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A MEDIEVAL LEECH

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moments, and these seemed many, when the mood inclined them they wrought carvings that were imbued with life; and laughed, or grinned, or joked in stone or wood to their heart's content ; then the whole soul of the craftsman entered into his work—and the inanimate matter lived, breathed, and struggled. His comicalities are simply delightful; he was the medieval Leech and Keene! Truly not all the old monks took religion seriously! but whatever their virtues or failings they were artists of no mean merit.

CHAPTER XII

A civil tramp—Country hospitality—Sleaford—A Lincolnshire say

ing—A sixteenth-century vicarage-Struck by lightning—“The Queen of Villages”-A sculptured anachronism-Swineshead -A strange legend- Local proverbs—Chat with a “commercial”-A mission of destruction - The curfew-Lost our wayOut of the beaten track—A grotesque figure and mysterious legend- Puzzling inscriptions—The end of a long day.

JOURNEYING leisurely on we presently arrived at the curiously entitled village of Silk Willoughby; here again on asking the name of the place, which we did before consulting our map, a native shortened it to Silkby. It is a marked tendency of the age to contract the spelling and the pronunciation of names to an irreducible minimum,—a tendency that I have already remarked upon. Well, perhaps for everyday speech, Silk Willoughby is rather overlong, and the more concise Silkby serves all needful purposes. Still this pronouncing of names differently from what they are spelt on the map is sometimes inconvenient to the stranger, as the natives have become so accustomed to the abbreviated expression that the full title of a place, given precisely as on the map, is occasionally unfamiliar to them, and they will declare hopelessly that they “never heard of no such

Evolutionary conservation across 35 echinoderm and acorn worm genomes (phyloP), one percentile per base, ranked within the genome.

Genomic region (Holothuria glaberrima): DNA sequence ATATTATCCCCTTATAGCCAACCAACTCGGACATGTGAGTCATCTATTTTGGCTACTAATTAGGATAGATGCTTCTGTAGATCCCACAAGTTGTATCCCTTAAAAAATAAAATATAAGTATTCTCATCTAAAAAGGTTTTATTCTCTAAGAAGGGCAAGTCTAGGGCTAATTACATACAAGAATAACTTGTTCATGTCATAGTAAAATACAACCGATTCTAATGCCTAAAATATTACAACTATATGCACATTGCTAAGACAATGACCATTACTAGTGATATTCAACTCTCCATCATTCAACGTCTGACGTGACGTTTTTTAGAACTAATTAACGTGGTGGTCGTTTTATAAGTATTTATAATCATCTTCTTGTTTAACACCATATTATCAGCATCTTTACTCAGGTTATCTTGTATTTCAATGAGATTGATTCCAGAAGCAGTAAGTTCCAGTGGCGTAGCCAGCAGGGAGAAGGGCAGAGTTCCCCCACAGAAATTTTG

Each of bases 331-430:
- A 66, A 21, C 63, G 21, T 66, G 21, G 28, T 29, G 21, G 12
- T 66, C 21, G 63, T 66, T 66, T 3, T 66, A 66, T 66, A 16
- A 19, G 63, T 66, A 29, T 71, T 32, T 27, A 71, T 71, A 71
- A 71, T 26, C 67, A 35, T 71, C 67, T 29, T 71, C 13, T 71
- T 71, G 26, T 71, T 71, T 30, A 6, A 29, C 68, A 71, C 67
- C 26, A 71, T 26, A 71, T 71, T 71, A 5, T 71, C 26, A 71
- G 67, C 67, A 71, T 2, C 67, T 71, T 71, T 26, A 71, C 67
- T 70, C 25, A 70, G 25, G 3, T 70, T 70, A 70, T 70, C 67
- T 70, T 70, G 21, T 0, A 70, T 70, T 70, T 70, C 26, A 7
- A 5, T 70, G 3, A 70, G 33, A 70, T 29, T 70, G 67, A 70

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place.” On the other hand, once when driving in Worcestershire we were sadly puzzled when a tramp asked us if he were on the right road to “Kiddy”; it eventually turned out that he wanted to get to Kidderminster. I verily believe, tramp though he was, that he looked upon us as ignoramuses in not recognising that curt appellation for the town in question! He was a civil tramp though, for there are such beings in the world, and we always make it a point to return civility with civility, whether it be a ploughboy or a lord who is addressing us. “Well now,” he exclaimed in genuine surprise as we parted, “to thinks that you should not know that Kidderminster is called Kiddy. Why, I thought as how everybody knew that." In Sussex, too, once when driving near Crowborough a man in a trap shouted to us to know if he were “right for the Wells,” for the moment it did not occur to us that he meant Tunbridge Wells, but that we discovered was what he did mean.

In Silk Willoughby, by the roadside, we noticed some steps with the stump of the shaft of the village cross on the top; on four sides of the base of this were the carved symbols of the Evangelists, much worn but still traceable. We found that these steps, as is frequently the case, formed a rendezvous and a playing - place for the village children, a fact that can hardly tend to the preservation of the carvings!